If you refuse to take the blood test, the Department of Licensing will revoke your driver’s license for at least one year. In addition, the prosecutor will likely try to use your refusal to take the blood test as evidence that you believed you were guilty, assuming that if you were innocent you would have freely submitted. There are many reasons why a person may not wish to submit to blood testing, including a fear of needles, hospitals, or of an inaccurate analysis. However, it usually does not benefit the driver to refuse the blood test, because even if the test is positive for marijuana or drugs, there are a multitude of things that can go wrong in the taking of the blood, in storing it, and in analyzing it. If there are serious problems in any part of this process, the analysis might not be permitted to be used against you in court.
DUI Blood Test – Drawing Blood Without Your Consent
The blood draw is typically done at a hospital, medical clinic, or sometimes, in a medical aid car/ambulance. The blood draw may only be performed by a physician, registered nurse, licensed practical nurse, nursing assistant, physician assistant, first responder, emergency medical technician, health care assistant, or technician trained in withdrawing blood (phlebotomist). Currently, officers are not trained to draw blood, but in at least one state (Arizona) officers may draw blood from the driver and often do so while the driver is seated in the back of the patrol car!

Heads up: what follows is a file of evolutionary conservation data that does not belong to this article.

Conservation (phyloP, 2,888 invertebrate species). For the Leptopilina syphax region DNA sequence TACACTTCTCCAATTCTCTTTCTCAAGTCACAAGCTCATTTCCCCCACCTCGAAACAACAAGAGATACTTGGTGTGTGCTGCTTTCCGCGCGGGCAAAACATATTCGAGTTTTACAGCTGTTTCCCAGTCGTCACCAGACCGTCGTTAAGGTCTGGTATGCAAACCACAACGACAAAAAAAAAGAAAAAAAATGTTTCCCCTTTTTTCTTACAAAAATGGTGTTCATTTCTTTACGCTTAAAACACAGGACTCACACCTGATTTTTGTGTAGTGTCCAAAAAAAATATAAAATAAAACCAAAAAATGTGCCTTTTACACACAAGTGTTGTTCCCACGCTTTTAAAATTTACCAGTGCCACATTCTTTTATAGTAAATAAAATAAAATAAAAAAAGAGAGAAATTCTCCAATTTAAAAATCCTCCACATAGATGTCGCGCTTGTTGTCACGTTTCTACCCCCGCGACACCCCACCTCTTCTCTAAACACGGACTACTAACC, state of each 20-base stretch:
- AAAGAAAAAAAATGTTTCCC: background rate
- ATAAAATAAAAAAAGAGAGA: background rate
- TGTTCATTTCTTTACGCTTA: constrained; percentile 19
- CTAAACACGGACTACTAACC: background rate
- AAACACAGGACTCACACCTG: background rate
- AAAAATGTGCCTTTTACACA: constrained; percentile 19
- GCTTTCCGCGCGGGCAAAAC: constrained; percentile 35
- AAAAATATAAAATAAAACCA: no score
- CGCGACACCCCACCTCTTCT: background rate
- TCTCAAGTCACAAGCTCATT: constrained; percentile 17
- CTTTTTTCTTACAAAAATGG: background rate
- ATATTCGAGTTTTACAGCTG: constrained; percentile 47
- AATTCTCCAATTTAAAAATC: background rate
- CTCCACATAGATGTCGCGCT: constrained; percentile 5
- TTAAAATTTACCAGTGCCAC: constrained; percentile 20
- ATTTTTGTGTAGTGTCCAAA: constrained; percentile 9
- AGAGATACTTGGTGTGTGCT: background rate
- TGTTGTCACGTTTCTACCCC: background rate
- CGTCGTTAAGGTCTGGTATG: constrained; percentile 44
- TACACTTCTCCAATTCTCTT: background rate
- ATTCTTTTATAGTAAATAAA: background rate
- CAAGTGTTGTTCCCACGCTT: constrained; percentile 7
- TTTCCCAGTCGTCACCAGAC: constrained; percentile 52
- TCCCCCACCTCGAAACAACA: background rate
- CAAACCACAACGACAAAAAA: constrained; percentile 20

Note that if you are in an accident and are unconscious, the officers have authority to take your blood without your permission under the law. This was established to ensure the officers have a way to collect evidence without having to wait for you regain consciousness in order to give permission, because the longer the officer waits, the less active the drug will be in your system.
Marijuana and Drug DUI Laws: Blood Analysis
DUI blood test results how long?
After blood is drawn for a DUI Blood Test, it is delivered to the Washington State Toxicology Laboratory (WSTL) for analysis. It usually takes a few months before the result is reported to the officer, who then reports it to the prosecutor (and DOL if alcohol is present above .08). This causes a delay between the date of the arrest and the filing of charges. That delay can take several weeks to months.
The method of analysis of the blood is “selected ion monitoring gas chromatography mass-spectrometry.” Ms. Callahan has extensive training in gas chromatography, having received advanced training at Axion Labs in Chicago. She understands that blood testing is subject to a multitude of errors in the analytical process, whereas most attorneys (judges and prosecutors included) believe that blood testing is the “gold standard” of alcohol/drug testing and is virtually unassailable.
She understands that blood testing is subject to a multitude of errors in the analytical process, whereas most attorneys (judges and prosecutors included) believe that blood testing is the “gold standard” of alcohol/drug testing and is virtually unassailable.
Nothing could be further from the truth. A lawyer trained in the science that underlies the analytical process knows what problems and errors to look for in reviewing the work of the State Toxicology Laboratory. It takes that level of knowledge to find the thread that will unravel the prosecution’s case. Only a few lawyers in Washington State have availed themselves of this critically important training, which is so necessary to defending a marijuana and Drug DUI cases.